“Trump’s Battle to Undermine the Vote in Pennsylvania”

The New Yorker’s Eliza Griswold takes a detailed look at the state legislative politics in PA over whether to conduct an audit of the presidential election. That effort appears to have fizzled out, at least for now:

Since November 3rd, Malcolm Kenyatta, a Democratic state representative from Philadelphia, has received a stream of threatening text messages and e-mails from voters. “You must not certify the fraudulent results of this election until all LEGAL ballots are counted,” Steven P. wrote to Kenyatta. “If you do, I will work tirelessly to make sure you are not reelected.” Kenyatta has also received death threats; the most disturbing, sent from an e-mail account registered in his own name, was laden with expletives and included the words, “How much death? So much death!” Kenyatta, who is thirty, with a baby face, believes that the threats are a by-product of a near-constant campaign waged by Donald Trump and his Republican colleagues to undermine the results of a free and fair election. “There is a contingent of Republicans who are afraid of Trump,” he told me. “Others really believe him.”…

The audit was to be overseen by the Legislative Budget and Finance Committee, and would scrutinize thousands of ballots, county by county. It would focus especially on claims that Pennsylvania’s secretary of state had created procedural inconsistencies in voting between counties, which Republicans argued could mean that thousands of votes in the state were unconstitutional. The effort could no longer stop certification; the governor announced that the Pennsylvania Department of State had certified Pennsylvania’s vote on Tuesday. But the audit seemed designed to cast doubt on the process and sow confusion, and perhaps to retroactively challenge the certification. “Claims that aren’t based in reality don’t deserve investigation,” Kenyatta told me. “What’s troubling is the strategic decision to bring them forward in the first place.”…

On November 19th, the resolution to begin the audit came to the House floor and passed 112–90. Kenyatta spoke out vehemently. “I told my colleagues that this constant drumbeat supporting what Trump is saying on Twitter has a corrosive effect on our democracy,” he told me. “Now every election—from school board to tax collector—now people who don’t win get to cry foul.” After the vote, Kenyatta worked with the organization OnePA on voter-protection efforts, to lead a grassroots campaign against the resolution. Support in Harrisburg seemed to be wavering. Grove told me that the White House scheduled a call between Republican legislators and Trump, though it never took place.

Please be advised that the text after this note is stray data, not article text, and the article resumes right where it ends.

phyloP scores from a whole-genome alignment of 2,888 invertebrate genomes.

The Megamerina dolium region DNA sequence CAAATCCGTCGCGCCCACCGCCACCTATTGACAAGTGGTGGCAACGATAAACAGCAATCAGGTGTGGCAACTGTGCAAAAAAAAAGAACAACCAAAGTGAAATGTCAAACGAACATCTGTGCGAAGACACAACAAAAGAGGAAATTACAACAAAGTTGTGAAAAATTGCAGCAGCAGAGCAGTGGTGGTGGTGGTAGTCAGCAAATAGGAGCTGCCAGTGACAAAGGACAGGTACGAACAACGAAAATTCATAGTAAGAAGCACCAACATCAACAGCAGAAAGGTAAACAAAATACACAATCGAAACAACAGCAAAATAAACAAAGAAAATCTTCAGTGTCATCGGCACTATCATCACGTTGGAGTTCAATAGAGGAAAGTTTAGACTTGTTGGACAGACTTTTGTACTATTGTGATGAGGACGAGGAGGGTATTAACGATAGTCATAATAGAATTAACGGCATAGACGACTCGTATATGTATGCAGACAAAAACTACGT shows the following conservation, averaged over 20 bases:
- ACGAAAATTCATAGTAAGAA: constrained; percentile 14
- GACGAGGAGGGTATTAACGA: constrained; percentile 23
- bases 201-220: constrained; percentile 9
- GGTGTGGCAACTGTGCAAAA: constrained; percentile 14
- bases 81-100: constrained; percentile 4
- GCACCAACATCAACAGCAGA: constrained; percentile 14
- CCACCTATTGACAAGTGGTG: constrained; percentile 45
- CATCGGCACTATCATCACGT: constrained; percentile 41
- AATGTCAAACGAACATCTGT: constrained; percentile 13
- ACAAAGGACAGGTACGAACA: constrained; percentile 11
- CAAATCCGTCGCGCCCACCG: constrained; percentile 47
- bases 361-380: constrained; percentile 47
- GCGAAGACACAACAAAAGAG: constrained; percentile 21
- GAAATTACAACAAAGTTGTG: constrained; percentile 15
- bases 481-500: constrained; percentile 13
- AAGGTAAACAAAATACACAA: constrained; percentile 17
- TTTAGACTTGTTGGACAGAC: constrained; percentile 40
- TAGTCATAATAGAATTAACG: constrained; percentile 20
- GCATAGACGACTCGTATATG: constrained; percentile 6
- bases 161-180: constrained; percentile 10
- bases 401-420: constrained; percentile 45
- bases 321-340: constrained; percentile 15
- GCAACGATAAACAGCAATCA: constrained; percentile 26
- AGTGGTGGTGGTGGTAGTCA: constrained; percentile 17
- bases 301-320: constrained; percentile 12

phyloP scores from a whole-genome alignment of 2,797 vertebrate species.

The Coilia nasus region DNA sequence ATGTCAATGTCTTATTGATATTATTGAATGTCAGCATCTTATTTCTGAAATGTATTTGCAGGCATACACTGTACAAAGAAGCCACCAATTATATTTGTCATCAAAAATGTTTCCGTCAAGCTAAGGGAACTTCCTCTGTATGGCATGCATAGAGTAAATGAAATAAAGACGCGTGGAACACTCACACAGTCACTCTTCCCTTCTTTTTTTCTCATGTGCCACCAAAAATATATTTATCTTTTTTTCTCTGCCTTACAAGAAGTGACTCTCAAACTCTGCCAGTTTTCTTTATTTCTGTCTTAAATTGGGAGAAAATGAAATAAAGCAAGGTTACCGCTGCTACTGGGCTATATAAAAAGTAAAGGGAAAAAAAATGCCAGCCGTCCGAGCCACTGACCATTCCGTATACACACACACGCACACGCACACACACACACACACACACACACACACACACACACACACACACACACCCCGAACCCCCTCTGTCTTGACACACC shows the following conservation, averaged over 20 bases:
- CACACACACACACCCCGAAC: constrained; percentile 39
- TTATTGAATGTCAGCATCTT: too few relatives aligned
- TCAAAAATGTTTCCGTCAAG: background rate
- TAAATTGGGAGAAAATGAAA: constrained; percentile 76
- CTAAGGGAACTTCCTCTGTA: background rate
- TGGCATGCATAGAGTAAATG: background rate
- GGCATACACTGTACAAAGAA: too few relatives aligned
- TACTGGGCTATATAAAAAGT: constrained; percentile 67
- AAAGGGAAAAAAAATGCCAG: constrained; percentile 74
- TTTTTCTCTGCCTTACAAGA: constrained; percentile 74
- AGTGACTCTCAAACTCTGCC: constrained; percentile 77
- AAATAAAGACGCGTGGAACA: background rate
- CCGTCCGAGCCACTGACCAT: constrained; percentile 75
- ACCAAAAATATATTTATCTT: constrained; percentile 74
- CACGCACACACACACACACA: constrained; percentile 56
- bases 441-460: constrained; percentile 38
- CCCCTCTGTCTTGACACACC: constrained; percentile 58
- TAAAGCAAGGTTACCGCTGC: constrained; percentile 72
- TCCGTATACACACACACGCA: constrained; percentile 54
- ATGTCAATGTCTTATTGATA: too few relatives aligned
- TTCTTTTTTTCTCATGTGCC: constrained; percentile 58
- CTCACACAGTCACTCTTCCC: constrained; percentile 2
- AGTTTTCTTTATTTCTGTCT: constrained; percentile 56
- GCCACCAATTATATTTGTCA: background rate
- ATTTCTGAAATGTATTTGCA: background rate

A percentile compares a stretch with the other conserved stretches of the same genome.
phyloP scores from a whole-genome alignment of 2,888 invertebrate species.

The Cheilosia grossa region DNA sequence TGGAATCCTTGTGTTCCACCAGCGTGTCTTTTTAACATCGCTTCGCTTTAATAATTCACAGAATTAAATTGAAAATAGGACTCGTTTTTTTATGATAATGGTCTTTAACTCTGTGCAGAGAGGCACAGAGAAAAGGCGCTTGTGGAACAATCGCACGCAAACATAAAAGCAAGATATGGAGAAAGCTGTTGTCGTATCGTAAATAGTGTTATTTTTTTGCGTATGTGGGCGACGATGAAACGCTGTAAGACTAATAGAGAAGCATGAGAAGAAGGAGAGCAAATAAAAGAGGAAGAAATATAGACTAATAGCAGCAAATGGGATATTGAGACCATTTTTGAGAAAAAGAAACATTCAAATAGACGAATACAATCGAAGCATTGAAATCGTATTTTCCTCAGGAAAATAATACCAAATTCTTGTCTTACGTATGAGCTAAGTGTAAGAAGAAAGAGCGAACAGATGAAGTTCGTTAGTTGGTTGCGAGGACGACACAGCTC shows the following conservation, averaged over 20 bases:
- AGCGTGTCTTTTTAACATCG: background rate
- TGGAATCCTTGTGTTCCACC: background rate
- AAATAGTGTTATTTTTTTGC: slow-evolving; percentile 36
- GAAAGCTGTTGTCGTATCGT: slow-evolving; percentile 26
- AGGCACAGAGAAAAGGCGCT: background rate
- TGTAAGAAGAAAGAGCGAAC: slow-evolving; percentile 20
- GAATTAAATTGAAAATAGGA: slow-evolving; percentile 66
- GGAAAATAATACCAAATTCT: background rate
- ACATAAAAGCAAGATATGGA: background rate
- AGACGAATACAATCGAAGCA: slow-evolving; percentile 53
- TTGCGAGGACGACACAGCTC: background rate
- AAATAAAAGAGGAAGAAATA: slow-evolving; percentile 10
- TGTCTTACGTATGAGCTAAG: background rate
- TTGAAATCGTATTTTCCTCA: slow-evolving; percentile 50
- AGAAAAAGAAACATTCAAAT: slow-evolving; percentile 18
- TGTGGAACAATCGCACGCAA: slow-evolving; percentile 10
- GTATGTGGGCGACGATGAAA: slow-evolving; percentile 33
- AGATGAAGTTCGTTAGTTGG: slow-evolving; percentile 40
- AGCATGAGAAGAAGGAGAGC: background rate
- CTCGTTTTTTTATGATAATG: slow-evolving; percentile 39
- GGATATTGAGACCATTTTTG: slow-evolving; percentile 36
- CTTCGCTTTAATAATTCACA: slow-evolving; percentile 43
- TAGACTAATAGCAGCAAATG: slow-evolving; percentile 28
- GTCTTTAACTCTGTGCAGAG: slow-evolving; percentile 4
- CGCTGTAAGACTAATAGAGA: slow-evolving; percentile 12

The last step required to approve the audit was a vote from the leadership of the Legislative Budget Finance Committee. The vote is typically a rubber stamp: the committee is charged with scores of audits each year, and it has not refused to comply in recent memory. But, during a hearing, its two Democratic leaders spoke against the resolution. “I’m at a loss as to what, what the purpose of the resolution is and why it’s even necessary,” Senator Jim Brewster, one of the leaders, said. The other, Representative Jake Wheatley, Jr., questioned whether the committee even had the authority to perform such an investigation, and called it a “wasted effort.” “I really suggest we put this to bed,” he said. The resolution failed, in a 2–1 vote. (One of the two Republican leaders was absent, though even a tie would have stopped the audit.)

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